The following coverage of Congressman Barney Frank’s Class Day address at Harvard University was excerpted from an article, “A Class Day Doubleheader,” by Colleen Walsh, which appeared in the May 23 edition of the Harvard Gazette.

This year, Harvard’s time-honored tradition of Class Day, the informal gathering of students, friends, and families in Tercentenary Theatre the day before the Commencement ceremony, included an interesting twist.

In the past, comedians and politicians have often taken the stage to deliver the keynote address, but typically not together. For the first time in years, two speakers—actor, writer, and comedian Andy Samberg, and U.S. Rep. Barney Frank ’61, J.D. ’77—took turns at the outdoor dais to offer the seniors parting words of wit and wisdom.

Watch Congressman Frank’s address

Samberg, the lovably nerdy cast member of “Saturday Night Live,” is perhaps most famous for his humorous digital video shorts, often created with his musical comedy group The Lonely Island, who parody pop culture on the show. The comical clips have garnered him an Emmy Award and a legion of YouTube fans.

Read full coverage of Samberg’s address and watch video.

Frank, who has represented the Fourth Congressional District of Massachusetts since 1981, addressed the crowd first. A graduate of Harvard College and Harvard Law School, Frank began his political career in Boston as a top assistant to Mayor Kevin White. He served in the Massachusetts House of Representatives for eight years before winning a seat in the U.S. House. The outspoken Frank was chairman of the House Committee on Financial Services from 2007 to 2011. He remains the committee’s ranking Democrat.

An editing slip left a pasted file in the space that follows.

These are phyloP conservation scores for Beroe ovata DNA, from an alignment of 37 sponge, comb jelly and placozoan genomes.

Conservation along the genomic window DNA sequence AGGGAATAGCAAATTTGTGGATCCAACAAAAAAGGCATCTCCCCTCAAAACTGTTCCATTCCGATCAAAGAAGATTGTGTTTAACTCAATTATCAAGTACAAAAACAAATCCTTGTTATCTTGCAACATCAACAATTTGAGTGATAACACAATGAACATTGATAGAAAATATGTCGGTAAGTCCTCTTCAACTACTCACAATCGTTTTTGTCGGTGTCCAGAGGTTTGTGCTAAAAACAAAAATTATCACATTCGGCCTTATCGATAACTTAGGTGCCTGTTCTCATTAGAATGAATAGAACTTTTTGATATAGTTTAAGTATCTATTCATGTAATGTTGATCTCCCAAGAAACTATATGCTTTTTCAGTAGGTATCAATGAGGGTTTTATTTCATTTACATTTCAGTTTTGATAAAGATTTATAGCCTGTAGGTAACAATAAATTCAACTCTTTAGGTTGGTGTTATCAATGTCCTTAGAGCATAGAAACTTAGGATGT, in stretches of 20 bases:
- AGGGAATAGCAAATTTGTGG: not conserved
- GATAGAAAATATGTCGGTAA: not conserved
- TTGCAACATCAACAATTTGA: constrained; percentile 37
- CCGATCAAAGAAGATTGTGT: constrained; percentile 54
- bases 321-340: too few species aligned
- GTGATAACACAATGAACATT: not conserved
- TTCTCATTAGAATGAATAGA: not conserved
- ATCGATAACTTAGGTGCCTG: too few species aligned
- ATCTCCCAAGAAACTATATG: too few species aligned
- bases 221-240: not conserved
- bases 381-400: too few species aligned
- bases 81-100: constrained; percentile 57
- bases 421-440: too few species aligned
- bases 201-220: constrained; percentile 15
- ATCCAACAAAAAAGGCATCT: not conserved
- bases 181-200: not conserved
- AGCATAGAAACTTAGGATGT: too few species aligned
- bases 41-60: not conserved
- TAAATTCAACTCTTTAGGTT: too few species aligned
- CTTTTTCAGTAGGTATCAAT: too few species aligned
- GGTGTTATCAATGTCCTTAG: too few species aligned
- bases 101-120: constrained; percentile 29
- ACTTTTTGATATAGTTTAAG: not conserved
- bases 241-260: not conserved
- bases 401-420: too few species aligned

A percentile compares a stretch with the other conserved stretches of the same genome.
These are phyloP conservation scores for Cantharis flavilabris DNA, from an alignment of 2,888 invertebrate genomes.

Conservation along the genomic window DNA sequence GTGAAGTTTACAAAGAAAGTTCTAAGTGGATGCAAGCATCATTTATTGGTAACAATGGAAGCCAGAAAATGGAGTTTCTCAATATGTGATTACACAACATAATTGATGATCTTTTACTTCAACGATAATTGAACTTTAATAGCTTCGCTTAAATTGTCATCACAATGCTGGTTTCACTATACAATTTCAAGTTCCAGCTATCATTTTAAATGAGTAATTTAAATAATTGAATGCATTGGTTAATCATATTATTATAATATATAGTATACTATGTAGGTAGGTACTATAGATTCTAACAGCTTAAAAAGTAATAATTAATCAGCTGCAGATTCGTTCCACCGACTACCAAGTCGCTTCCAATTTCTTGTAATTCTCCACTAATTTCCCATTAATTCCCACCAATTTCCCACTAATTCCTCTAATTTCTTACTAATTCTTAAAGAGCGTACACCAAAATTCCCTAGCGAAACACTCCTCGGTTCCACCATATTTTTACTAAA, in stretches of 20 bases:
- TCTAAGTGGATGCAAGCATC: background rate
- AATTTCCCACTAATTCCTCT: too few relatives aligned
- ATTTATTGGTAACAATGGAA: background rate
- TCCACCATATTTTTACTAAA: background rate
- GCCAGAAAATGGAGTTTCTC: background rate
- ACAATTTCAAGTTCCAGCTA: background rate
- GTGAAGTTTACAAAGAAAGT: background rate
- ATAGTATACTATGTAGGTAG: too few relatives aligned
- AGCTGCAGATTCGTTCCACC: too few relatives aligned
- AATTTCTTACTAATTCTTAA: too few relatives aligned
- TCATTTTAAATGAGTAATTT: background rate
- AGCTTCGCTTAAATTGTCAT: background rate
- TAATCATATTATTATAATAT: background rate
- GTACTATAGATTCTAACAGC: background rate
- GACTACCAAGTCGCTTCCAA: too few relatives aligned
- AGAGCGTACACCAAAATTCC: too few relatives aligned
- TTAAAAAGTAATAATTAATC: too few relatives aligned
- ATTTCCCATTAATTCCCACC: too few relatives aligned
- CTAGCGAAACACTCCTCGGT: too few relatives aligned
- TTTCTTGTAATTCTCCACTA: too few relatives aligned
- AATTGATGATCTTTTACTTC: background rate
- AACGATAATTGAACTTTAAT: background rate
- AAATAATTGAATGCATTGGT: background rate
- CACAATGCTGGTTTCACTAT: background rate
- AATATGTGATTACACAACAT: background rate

Known for his work ethic, his intelligence, and his quick wit, Frank, a strong supporter of civil rights and financial regulation, was a lead author of the Dodd–Frank Wall Street Reform and Consumer Protection Act, the financial reform effort that was signed into law in 2010. He will not seek re-election this fall.

Frank offered quips as well as political points.

He cautioned graduates who are planning careers in public office never to discard a gift or trinket “within a mile of where it was given to you.” Equally important, he said, “Be sure that you obey every law that you have voted for.”

He warned the graduates not to use metaphors in public policy debates. He acknowledged that some political partisanship is inevitable, but said that idealism and pragmatism are not competing mindsets. In the end, he asked, “What good are a set of ideals if they are unrealized?”

Turning to foreign policy, Frank urged his listeners to join him in calling for the United States to end its billion dollars in regular assistance to Europe. Frank referenced Secretary of State George Marshall’s Harvard Commencement speech of 1947, during which he announced the Marshall Plan, the allied roadmap on how to rebuild Europe after World War II.

At that time, he said, Europe was “poor and hungry and defenseless, and facing a brutal Soviet Union.” The current situation is vastly different, and “65 years later, too little has changed in our policy,” he added. “America continues to commit tens of billions of dollars that we could otherwise use for very important purposes,” including education, environmental solutions, and health research.

“I hope that is an issue with which you will engage, and I look forward to at least some of you being on our side as we right the balance.”